Economic & political climateCascading influences Top-level management decisions Culture Culture Line management implementation Error-producing conditions in the team and workplace Unsafe acts at sharp end Exceedances Incidents & near misses Accidents
Errors need to be managed at all levels of the systemEveryone’s blunt end is someone else’s sharp end. (Karlene Roberts)
Reaching ever higher for the fruit Systemic factors Social factors Individual factors
Milestones• From 1917: Psychometric testing• 1940s: Cambridge Cockpit; Applied Psychology Unit; centres at Ohio State & University of Illinois; ERS (UK)• 1950s: HFS (US); ‘Human Factors in Air Transportation’ (Ross McFarland)• 1960s: Manned space flight; cockpit ergonomics; command instruments• 1970s: ALPA accident investigation course; IATA human factors committee; SHEL(L)• 1980s: CRM; ASRS; cognitive and systemic factors; interaction of many causal factors• 1990s: Organizational and cultural factors
Sentinel events• Tenerife runway collision• Mt Erebus and the Mahon Report• Manchester runway fire• Dryden and the Moshansky Report• BASI reports on the Monarch and Seaview accidents• NTSB Report on Embraer 120 accident at Eagle Lake, Texas (Lauber dissent)• Challenger (Vaughan) and Columbia Accident Investigation Board Report
Individual factors• Pilot aptitude measures• Psychomotor performance• Sensory and perceptual factors• Fatigue and stress• Vigilance decrement• Cockpit ergonomics• ‘Ironies of automation’• Cognitive issues
Predictive value of WW2 AAF test battery (from Ross McFarland, 1953) Decrease in elimination rates with increase in stanine scores indicates value of properly weighted battery of tests.
Social and team factors• Crew resource management• LOFT and behavioural markers• Cabin evacuation studies• Maintenance teams• Air traffic controllers• Ramp workers• Naturalistic decision making• Procedural non-compliance
The high-hanging fruit• Targeting error traps and recurrent accidents (e.g. CFIT, maintenance omissions, etc.)• Resolving goal conflicts: production vs protection• Combating the ‘normalization of deviance’• Striving for system resilience (high reliability)
ICAO Annex 13 (8 Ed., 1994) th1.17. Management information. Accident reportsshould include pertinent information concerningthe organisations and their management involvedin influencing the operation of the aircraft. Theorganisations include . . . the operator, air trafficservices, airway, aerodrome and weather serviceagencies; and the regulatory authority. Informationcould include organisational structure and functions,resources, economic status, management policiesand practices . . .
Ever-widening search for the ‘upstream’ factors Individuals WorkplaceOrganisation RegulatorsSociety at large
Echoed in many hazardous domains Piper Alpha ChallengerYoung, NSW Dryden Barings Zeebrugge King’s X Chernobyl Clapham Columbia
CAIB Report (August, 2003)‘In our view, the NASA organizationalculture had as much to do with thisaccident as the foam.’‘When the determinations of the causalchain are limited to the technical flawand individual failure, typically the actionstaken to prevent a similar event in thefuture are also limited . . .’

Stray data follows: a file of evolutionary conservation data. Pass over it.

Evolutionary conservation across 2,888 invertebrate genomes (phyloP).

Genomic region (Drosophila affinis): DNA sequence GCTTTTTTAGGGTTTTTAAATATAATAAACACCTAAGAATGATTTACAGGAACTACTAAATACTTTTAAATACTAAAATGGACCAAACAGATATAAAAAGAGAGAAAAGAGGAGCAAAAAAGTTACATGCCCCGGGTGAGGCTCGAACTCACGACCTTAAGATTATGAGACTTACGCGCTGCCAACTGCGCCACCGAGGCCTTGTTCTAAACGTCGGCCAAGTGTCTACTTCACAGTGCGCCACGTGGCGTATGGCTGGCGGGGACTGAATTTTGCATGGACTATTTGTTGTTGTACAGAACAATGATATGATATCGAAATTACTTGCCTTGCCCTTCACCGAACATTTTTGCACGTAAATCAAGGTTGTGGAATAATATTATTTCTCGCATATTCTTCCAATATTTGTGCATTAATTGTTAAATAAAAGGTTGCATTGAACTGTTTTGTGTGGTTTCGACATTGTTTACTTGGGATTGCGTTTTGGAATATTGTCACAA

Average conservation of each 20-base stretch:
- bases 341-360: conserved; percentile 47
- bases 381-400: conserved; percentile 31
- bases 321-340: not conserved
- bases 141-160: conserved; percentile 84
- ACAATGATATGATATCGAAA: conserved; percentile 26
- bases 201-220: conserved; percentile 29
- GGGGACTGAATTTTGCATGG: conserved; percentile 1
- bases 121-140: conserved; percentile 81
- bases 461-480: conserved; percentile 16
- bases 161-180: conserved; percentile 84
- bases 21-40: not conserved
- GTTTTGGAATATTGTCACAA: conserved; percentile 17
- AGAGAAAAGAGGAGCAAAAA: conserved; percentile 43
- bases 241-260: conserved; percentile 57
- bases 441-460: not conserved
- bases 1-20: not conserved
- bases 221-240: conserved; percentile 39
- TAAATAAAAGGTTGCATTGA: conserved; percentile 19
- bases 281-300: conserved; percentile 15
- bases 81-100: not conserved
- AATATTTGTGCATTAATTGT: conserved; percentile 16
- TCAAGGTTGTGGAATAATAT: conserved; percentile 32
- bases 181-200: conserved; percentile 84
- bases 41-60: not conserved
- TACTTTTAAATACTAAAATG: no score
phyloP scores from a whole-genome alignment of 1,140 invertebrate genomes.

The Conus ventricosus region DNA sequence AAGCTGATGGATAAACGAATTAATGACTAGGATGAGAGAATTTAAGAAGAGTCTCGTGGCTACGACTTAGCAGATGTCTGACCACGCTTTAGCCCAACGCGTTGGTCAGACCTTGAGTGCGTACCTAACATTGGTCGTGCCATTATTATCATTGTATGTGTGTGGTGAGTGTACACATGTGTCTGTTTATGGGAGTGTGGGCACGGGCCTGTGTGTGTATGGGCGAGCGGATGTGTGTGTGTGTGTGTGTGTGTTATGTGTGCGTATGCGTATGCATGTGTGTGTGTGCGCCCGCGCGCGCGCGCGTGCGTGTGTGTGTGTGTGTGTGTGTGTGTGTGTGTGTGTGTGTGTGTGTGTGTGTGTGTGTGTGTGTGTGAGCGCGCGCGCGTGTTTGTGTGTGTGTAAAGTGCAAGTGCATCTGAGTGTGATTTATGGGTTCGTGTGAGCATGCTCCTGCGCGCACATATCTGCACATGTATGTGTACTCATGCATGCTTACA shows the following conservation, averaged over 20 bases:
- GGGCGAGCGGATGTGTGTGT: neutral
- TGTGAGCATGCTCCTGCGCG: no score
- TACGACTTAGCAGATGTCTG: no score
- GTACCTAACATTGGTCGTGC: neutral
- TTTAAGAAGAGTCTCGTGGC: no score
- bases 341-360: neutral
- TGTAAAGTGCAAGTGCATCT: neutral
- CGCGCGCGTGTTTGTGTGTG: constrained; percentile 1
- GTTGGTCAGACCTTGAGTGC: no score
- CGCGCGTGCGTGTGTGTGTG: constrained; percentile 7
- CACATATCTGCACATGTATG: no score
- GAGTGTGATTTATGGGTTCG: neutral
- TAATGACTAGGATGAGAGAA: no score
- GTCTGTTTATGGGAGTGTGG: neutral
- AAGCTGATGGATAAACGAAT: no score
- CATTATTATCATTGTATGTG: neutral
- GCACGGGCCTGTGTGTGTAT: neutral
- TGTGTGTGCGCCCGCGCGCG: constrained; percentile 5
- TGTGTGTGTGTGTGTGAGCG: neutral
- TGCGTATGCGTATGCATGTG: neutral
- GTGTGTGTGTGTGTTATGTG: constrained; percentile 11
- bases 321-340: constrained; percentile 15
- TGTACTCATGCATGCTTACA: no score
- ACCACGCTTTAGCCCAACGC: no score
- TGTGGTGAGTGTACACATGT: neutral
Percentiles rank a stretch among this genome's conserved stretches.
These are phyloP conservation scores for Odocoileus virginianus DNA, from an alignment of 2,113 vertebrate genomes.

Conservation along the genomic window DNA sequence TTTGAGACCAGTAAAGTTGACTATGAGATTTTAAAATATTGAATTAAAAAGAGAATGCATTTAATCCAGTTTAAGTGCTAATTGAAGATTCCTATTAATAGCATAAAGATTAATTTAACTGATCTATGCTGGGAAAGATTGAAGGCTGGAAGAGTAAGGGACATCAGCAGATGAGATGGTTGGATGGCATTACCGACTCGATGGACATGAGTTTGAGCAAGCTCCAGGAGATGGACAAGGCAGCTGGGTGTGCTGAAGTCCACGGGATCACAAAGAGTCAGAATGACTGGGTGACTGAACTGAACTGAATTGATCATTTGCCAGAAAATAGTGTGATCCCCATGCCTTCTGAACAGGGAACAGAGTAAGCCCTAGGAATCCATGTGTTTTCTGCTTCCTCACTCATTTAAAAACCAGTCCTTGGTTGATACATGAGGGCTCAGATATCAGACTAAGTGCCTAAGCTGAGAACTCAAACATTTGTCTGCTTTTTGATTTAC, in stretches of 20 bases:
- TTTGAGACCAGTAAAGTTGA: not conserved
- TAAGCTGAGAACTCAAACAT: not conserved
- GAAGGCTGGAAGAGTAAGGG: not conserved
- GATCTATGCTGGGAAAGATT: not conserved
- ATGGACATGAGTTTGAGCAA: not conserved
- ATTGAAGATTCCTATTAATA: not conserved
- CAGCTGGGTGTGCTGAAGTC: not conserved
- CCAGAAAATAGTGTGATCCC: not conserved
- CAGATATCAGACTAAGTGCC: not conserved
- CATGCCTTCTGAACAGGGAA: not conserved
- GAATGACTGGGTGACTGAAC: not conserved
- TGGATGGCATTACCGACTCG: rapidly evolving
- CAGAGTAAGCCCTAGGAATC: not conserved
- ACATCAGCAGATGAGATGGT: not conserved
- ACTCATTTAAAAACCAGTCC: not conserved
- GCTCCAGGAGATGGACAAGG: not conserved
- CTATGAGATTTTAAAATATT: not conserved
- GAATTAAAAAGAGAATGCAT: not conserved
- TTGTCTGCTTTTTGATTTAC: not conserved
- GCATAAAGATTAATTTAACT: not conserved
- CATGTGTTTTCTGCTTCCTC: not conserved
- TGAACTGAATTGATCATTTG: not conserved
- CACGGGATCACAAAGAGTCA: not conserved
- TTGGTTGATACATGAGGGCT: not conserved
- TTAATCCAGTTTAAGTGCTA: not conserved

But has the pendulum swung too far? Collective Individualresponsibility responsibility
Mr Justice Moshansky on the Dryden F-28 crashHad the system operated operated effectively,each of the (causal) factors might have beenidentified and corrected before it took onsignificance . . . this accident was the result ofa failure of the air transportation system as awhole.
Academician Valeri Legasov on the Chernobyl disasterAfter being at Chernobyl, I drew theunequivocal conclusion that the Chernobylaccident was . . . the summit of all theincorrect running of the economy whichhad been going on in our country formany years. (pre-suicide tapes, 1988)
CAIB Report (Ch. 5)‘The causal roots of the accident canbe traced, in part, to the turbulent post-Cold War policy environment in whichNASA functioned during most of theyears between the destruction ofChallenger and the loss of Columbia.’
Remote factors: some concerns• They have little causal specificity.• They are outside the control of system managers, and mostly intractable.• Their impact is shared by many systems.• The more exhaustive the inquiry, the more likely it is to identify remote factors.• Their presence does not discriminate between normal states and accidents; only more proximal factors do that.
Revisiting Poisson• Poisson counted number of kicks received by cavalrymen over a given period.• Developed a model for determining the chance probability of a low frequency/high opportunity event among people sharing equal exposure to hazard.• How many people would one expect to have 0, 1, 2, 3, 4, 5, etc. events over a given period when there is no known reason why one person should have more than any other?
Unequal liability: common findingNo. of exceedances by fleet pilots (John Savage) More people N have zero events than predicted A few people have have more events than would be expected by chance alone 0 1 2 3 4 5 6 7 8 Number of events sustained in a given period
Interpreting pilot-related data• Repeated events are associated with particular conditions. Suggests the need for specific retraining.• Repeated events are not associated with particular conditions: Bunched in a given time period. Suggests influence of local life events. Counselling? Scattered over time. Suggests some enduring problem. Promote to management?
Conclusions• Widening the search for error-shaping factors has brought great benefits in understanding accidents.• But maybe we are reaching the point of diminishing returns with regard to prevention.• Perhaps we should revisit the individual (the heroic as well as the hazardous acts).• History shows we did that rather well.